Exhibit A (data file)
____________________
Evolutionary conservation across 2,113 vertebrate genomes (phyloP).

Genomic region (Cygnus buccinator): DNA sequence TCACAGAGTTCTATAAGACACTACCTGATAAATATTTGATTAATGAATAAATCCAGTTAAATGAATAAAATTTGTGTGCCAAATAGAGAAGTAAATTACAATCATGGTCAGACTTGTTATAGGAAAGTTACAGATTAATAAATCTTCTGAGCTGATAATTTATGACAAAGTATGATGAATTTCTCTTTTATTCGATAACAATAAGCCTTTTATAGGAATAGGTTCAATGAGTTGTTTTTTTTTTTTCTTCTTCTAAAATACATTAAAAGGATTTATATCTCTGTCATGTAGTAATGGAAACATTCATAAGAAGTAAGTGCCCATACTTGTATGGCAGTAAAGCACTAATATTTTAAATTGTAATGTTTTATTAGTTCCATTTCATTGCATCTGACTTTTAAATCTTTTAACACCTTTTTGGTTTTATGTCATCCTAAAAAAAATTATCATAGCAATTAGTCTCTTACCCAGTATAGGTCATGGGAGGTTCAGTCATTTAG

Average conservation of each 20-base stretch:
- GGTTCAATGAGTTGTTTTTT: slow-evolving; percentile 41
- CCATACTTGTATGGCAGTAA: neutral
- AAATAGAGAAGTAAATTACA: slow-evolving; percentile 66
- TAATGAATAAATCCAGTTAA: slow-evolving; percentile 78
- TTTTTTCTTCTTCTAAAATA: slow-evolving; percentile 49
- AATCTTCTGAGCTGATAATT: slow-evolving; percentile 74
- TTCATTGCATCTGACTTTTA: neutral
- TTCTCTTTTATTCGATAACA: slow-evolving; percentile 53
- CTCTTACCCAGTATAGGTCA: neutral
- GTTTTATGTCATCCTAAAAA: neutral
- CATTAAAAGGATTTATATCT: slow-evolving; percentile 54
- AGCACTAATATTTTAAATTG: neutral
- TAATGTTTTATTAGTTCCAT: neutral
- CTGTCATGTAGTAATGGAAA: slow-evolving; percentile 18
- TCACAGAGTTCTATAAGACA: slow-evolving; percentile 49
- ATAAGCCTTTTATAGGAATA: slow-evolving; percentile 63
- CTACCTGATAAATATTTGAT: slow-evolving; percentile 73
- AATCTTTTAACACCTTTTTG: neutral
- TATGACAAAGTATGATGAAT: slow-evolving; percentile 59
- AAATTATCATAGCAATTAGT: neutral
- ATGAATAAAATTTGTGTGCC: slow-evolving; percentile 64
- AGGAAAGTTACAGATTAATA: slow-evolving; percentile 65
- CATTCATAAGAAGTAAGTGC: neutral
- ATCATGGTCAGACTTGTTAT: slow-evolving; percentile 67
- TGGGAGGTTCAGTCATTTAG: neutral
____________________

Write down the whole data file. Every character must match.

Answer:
Evolutionary conservation across 2,113 vertebrate genomes (phyloP).

Genomic region (Cygnus buccinator): DNA sequence TCACAGAGTTCTATAAGACACTACCTGATAAATATTTGATTAATGAATAAATCCAGTTAAATGAATAAAATTTGTGTGCCAAATAGAGAAGTAAATTACAATCATGGTCAGACTTGTTATAGGAAAGTTACAGATTAATAAATCTTCTGAGCTGATAATTTATGACAAAGTATGATGAATTTCTCTTTTATTCGATAACAATAAGCCTTTTATAGGAATAGGTTCAATGAGTTGTTTTTTTTTTTTCTTCTTCTAAAATACATTAAAAGGATTTATATCTCTGTCATGTAGTAATGGAAACATTCATAAGAAGTAAGTGCCCATACTTGTATGGCAGTAAAGCACTAATATTTTAAATTGTAATGTTTTATTAGTTCCATTTCATTGCATCTGACTTTTAAATCTTTTAACACCTTTTTGGTTTTATGTCATCCTAAAAAAAATTATCATAGCAATTAGTCTCTTACCCAGTATAGGTCATGGGAGGTTCAGTCATTTAG

Average conservation of each 20-base stretch:
- GGTTCAATGAGTTGTTTTTT: slow-evolving; percentile 41
- CCATACTTGTATGGCAGTAA: neutral
- AAATAGAGAAGTAAATTACA: slow-evolving; percentile 66
- TAATGAATAAATCCAGTTAA: slow-evolving; percentile 78
- TTTTTTCTTCTTCTAAAATA: slow-evolving; percentile 49
- AATCTTCTGAGCTGATAATT: slow-evolving; percentile 74
- TTCATTGCATCTGACTTTTA: neutral
- TTCTCTTTTATTCGATAACA: slow-evolving; percentile 53
- CTCTTACCCAGTATAGGTCA: neutral
- GTTTTATGTCATCCTAAAAA: neutral
- CATTAAAAGGATTTATATCT: slow-evolving; percentile 54
- AGCACTAATATTTTAAATTG: neutral
- TAATGTTTTATTAGTTCCAT: neutral
- CTGTCATGTAGTAATGGAAA: slow-evolving; percentile 18
- TCACAGAGTTCTATAAGACA: slow-evolving; percentile 49
- ATAAGCCTTTTATAGGAATA: slow-evolving; percentile 63
- CTACCTGATAAATATTTGAT: slow-evolving; percentile 73
- AATCTTTTAACACCTTTTTG: neutral
- TATGACAAAGTATGATGAAT: slow-evolving; percentile 59
- AAATTATCATAGCAATTAGT: neutral
- ATGAATAAAATTTGTGTGCC: slow-evolving; percentile 64
- AGGAAAGTTACAGATTAATA: slow-evolving; percentile 65
- CATTCATAAGAAGTAAGTGC: neutral
- ATCATGGTCAGACTTGTTAT: slow-evolving; percentile 67
- TGGGAGGTTCAGTCATTTAG: neutral